After a two-year stint as a high-school biology / chemistry teacher (at an acclaimed high school in Fullerton, CA called Troy, right at the time it was developing a STEM magnet curriculum which was right in my wheelhouse, so to speak), I was ready to go back to school way-back-when to get into ‘real biology’ and the ‘biotechnology revolution’. Fast forward twenty years or so, and it now has been a balance – about 10 years of behind the bench research (mainly in cancer immunology) and about 10 years of working for different life science vendors in different commercial roles.
What advice would I give an aspiring post-doc or laboratory manager or bench technician or scientist who is looking into a career shift? Just a few things come to mind, and I’ve boiled it down to three.
The first thing is a good assessment of where your particular skill-set lies. What Color Is Your Parachute? is a perennial favorite for this kind of exercise (and an eye-opener for me in graduate school), and a few years ago I took an assessment called Strengths Finder 2.0 which was also accurate, although IMHO not particularly eye-opening. At a prior employer, the DISC assessment was remarkable in its usefulness as a model of personality and work style, worth looking into. (Sorry, no link to a book as it was shared in the context of a corporate training.) And once you have that information, determine exactly where in a business or corporation you would best fit? Would it be in a customer-facing role, such as field-support, marketing or sales? Would it be in R&D, knowing full-well that a customer facing role is the absolutely last thing on earth you would be interested in doing? Or perhaps something different like legal or operations? (Legal involving perhaps going back to get a law degree.)
This can be the most difficult of all, as we do not see ourselves as others see us, and the truth is often somewhere between the two. The determination of what you are uniquely suitable for is not a static thing, and often discovered through a long process of introspection and data-gathering, which periodically needs to be redone, and is frankly a lot of work. But the ‘Parachute’ exercises were relevatory to me personally, as I knew that I loved to teach and communicate, that I loved to learn and implement what I had just learned, and that I loved to solve different kinds of problems and have a certain unpredictability and uncertainty in my day. All traits that served me well in my teaching career, my time in the lab, and now for the past 10+ years working for different companies.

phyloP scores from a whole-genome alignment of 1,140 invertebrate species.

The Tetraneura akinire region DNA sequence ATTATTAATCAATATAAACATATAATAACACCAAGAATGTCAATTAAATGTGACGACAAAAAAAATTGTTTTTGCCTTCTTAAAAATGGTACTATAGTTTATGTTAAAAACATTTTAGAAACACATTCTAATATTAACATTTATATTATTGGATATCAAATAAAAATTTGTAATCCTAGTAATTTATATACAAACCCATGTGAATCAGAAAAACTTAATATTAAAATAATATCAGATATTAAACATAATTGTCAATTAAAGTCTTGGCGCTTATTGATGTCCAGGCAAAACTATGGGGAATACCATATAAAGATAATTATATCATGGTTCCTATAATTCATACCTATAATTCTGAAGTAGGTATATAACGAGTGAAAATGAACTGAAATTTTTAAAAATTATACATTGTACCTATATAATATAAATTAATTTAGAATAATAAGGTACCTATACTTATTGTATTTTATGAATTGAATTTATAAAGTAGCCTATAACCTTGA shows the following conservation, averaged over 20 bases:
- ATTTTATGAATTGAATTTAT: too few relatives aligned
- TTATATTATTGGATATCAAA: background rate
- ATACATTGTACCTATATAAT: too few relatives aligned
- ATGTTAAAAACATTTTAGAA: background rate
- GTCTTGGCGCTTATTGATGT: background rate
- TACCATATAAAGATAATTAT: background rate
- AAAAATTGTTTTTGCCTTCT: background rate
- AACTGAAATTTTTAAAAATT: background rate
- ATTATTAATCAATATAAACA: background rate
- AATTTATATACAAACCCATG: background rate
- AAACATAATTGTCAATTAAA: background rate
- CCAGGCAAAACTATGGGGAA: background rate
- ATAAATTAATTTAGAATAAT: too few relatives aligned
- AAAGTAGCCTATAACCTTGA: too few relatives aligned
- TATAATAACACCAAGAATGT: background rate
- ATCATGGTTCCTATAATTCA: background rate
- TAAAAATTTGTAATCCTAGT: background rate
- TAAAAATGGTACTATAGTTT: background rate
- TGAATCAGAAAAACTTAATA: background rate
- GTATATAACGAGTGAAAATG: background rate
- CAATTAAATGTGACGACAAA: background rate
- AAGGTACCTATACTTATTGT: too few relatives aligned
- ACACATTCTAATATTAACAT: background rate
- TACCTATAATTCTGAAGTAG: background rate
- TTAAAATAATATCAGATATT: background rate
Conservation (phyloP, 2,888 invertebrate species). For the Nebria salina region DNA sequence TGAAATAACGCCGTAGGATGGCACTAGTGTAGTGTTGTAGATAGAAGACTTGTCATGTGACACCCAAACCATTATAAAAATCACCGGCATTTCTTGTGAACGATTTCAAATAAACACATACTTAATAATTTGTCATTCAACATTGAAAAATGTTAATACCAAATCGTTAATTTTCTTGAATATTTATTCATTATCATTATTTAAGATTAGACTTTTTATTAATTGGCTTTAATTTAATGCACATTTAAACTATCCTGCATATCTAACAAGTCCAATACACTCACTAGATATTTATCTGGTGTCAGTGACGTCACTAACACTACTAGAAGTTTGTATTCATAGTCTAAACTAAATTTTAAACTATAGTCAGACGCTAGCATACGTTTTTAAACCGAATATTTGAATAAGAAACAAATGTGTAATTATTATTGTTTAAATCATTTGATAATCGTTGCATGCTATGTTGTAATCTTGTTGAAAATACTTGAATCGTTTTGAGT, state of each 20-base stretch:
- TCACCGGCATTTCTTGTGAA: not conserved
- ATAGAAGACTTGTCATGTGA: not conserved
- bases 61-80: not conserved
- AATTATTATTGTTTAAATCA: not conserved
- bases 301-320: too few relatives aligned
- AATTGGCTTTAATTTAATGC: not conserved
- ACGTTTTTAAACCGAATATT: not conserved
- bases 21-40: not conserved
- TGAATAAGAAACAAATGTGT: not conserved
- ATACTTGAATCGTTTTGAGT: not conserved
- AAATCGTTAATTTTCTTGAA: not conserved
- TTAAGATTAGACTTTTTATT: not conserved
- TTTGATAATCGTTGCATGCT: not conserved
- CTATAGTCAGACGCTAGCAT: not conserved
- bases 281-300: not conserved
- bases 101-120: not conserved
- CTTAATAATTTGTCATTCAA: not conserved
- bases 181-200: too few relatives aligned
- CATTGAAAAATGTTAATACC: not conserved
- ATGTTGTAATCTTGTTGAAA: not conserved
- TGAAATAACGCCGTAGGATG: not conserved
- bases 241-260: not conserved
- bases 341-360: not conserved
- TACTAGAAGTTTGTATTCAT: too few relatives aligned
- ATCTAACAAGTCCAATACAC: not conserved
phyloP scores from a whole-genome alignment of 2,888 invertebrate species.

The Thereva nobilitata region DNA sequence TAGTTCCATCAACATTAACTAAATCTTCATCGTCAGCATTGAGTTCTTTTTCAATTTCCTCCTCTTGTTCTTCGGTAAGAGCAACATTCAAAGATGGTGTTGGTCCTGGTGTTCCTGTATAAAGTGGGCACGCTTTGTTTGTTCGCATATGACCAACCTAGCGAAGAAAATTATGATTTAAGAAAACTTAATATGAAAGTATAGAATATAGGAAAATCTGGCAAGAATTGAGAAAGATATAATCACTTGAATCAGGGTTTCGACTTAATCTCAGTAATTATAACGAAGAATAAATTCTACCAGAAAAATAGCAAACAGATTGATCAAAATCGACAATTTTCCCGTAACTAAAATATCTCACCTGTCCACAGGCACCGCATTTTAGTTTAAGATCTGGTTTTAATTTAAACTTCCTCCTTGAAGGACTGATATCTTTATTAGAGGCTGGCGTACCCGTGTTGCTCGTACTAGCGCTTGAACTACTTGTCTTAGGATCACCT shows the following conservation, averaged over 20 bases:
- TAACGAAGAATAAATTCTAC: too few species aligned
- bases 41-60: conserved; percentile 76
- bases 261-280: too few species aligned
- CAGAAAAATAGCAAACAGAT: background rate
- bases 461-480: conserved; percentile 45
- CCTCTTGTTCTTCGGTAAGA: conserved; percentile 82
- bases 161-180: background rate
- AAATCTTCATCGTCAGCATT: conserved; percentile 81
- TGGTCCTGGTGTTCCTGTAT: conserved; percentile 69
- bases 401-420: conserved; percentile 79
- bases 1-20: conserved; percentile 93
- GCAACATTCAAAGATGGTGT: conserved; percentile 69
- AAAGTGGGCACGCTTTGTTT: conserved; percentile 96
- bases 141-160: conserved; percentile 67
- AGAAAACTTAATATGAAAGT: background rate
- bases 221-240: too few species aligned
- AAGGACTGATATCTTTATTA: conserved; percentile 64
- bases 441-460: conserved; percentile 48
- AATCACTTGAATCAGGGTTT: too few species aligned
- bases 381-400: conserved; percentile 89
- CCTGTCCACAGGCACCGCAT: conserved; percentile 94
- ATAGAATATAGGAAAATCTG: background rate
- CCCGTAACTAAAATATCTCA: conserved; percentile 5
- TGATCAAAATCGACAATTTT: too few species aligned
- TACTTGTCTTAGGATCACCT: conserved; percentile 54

The second is to start with a Big Company, and whereever you start work hard to define your ‘to-go’ area of excellence. A Big Company can be whatever fits your definition of it, in the vendor research tools space I’ve read that there are some 300-odd companies of various sizes. Thermo-Fisher (TMO) is $11.7B, LIFE is $3.7B in revenue, Sigma-Aldrich (SIAL) is $2.7B, BioRad (BIO) is $2.0B, QIAGEN (QGEN) is $1.0B, Illumina (ILMN) is $1.0B as well. That’s the life science vendor space (there are others like BD and GE Healthcare that have a lot of other business wrapped up in it, and could be mentioned here too, but you get the point). If you have another market segment (say BioPharma, or Healthcare, or CRO’s) you’ll see the same dynamic of many companies that compete, from Big Companies to small companies to startups, and frankly the best place to start is Big Company.
Why? You’ll get to understand very clearly how things work in this particular Big Company, you’ll have a well-defined role that you can excel and shine in, and lastly it is a great place to establish and build your personal network of sponsors, mentors and colleagues who happen to become your friends. (It may go without saying, but if many of the great people you work with happen to become good friends, it can be good for many things, not the least of which is your sanity when things turn less-than-sane, which they sometimes do.)
And what if you have an itch to start the Startup to Take Over the World, or to join Small Specialized Niche Company? Two or three years in you will have that opportunity, if you wish to do so, but you need to fully understand the Big Company culture and processes firsthand.
And lastly (thirdly) – spend the extra time and effort in the beginning of the corporate life to be that ever-so-slightly better, faster, and higher quality than your peers, whoever they may be. You develop good habits that accrete over time. It is like the effect of taking $100, and compounding the interest at 3% over 30 years, and coming up with $242.73, a 242% increase. Think of your additional efforts over time like that 3% compounding interest – after 10 or 15 years people will look at you like you are extremely fortunate, but rather you say like Seneca the Roman Philosopher, ‘Luck is where preparation meets opportunity.’